Section 230 Reform Remains on the Table. The past few months saw high profile policy debates around reform or repeal of Section 230’s liability protections for providers of interactive computer services. NTIA played a role in controversial parts of those discussions at the end of the Trump Administration but observers are eager for an indication of this Administration’s priorities. In questioning from Senator Johnson, Gov. Raimondo said that she believes in competition and that the law should be reformed, but that was a job for the FTC and Congress. She did say that if NTIA was involved, she would use its resources to convene stakeholders and industry and that she would consult Congress before moving ahead with any reform. She emphasized that these platforms rely on user generated content and that they’ve created thousands of jobs, noting it’s a “complex” issue.

NIST’s Continued Role in Standards Setting and Emerging Technologies. Several policymakers have been calling for greater federal government and private sector activity in global standards work on technologies, like 5G. Some of these calls are controversial and may merit further consideration. This was raised at the hearing, and in response to Senator Young, Gov. Raimondo said that NIST has a huge role to play in standards setting. We expect NIST’s role to continue and expand, and we have explained the nuts and bolts of it, along with key policy considerations in a paper for the National Security Institute. America needs to lead, especially as it relates to new technology like AI and blockchain. Senator Baldwin asked about the Trump Administration’s last minute NIST rule to limit the government’s ability to exercise its “march-in rights.” This rule would reform administration of the Bayh-Dole Act, which lets the government take ownership of patents it helped fund or require that companies provide licenses. Raimondo committed to working with Sen. Baldwin but did not make any promises regarding the future of the rule. She also agreed with Senator Rosen that building our cyber workforce is important but did not discuss this in much detail.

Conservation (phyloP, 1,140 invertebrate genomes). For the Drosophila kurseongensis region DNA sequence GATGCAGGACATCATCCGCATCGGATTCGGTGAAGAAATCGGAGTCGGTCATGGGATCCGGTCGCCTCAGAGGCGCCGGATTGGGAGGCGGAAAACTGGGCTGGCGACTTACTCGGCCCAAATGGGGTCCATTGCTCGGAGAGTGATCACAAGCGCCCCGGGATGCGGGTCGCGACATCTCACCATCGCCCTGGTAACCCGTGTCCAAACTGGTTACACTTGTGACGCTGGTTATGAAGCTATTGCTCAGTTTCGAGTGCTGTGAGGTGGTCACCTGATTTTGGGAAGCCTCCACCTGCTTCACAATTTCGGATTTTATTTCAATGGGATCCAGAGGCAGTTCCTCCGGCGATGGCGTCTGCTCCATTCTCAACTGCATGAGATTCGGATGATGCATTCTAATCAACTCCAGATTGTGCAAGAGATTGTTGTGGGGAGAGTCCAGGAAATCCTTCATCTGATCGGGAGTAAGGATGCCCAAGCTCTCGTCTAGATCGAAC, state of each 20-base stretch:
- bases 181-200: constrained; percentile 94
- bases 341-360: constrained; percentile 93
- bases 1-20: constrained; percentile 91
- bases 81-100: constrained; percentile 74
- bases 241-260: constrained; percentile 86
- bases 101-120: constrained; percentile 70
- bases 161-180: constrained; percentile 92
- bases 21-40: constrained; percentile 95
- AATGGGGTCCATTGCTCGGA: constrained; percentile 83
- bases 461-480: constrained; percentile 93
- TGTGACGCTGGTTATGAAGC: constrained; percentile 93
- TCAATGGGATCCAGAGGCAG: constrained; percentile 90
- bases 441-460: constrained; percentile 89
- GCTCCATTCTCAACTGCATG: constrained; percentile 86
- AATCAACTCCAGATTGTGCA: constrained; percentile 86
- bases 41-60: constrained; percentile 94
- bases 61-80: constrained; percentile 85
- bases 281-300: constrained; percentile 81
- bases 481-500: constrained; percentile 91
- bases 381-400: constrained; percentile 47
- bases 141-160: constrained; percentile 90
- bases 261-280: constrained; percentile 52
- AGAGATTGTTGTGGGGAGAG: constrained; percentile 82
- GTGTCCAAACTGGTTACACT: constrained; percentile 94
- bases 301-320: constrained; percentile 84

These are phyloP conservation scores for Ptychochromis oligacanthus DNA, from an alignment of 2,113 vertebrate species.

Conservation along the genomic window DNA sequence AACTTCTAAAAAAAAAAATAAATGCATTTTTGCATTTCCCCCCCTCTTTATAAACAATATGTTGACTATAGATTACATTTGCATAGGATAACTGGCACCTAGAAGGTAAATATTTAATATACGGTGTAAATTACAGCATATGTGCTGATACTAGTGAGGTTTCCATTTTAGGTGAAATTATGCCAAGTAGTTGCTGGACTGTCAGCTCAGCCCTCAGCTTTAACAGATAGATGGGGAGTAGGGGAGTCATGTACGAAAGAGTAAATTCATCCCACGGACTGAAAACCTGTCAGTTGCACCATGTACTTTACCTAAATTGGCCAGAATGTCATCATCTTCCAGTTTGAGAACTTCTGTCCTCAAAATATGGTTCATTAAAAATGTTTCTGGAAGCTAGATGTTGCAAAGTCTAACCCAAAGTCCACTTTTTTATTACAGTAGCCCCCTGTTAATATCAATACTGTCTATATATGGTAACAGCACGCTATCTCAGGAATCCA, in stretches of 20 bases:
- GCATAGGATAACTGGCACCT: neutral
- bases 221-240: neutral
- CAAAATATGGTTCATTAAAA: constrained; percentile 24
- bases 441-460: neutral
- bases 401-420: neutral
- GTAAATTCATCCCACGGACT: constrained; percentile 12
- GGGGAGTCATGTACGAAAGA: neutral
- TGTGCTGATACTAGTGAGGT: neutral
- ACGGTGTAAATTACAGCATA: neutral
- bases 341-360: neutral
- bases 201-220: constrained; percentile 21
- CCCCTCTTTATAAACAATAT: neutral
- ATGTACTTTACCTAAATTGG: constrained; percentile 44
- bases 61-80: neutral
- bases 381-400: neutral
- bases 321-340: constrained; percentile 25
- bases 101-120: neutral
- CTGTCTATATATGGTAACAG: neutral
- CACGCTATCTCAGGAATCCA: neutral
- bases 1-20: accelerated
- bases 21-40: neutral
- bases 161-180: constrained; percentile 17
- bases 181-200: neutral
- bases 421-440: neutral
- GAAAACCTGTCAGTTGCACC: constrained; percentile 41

Net Neutrality will remain a flashpoint. We expect so-called “net neutrality” to be a hot topic once again at the federal level. Commerce can have input, but activity may end up focused in Congress, the FTC and FCC. This was raised in the hearing. Responding to a question from Senator Johnson on net neutrality, Gov. Raimondo indicated she is in favor of “policies that create a level playing field” and that she would work with Johnson “to the extent that Commerce is involved.”

Continued Interest Strengthening the Semi-Conductor Supply Chain. In response to a question from Sen. Sinema, Raimondo said that the United States needs a whole-of-government approach to semiconductor manufacturing, as it is essential for economic and national security.

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This hearing demonstrates the breadth of issues that will remain before the Commerce Department, many of which will be of significance to innovators and the broader tech sector.

DISCLAIMER: Because of the generality of this update, the information provided herein may not be applicable in all situations and should not be acted upon without specific legal advice based on particular situations.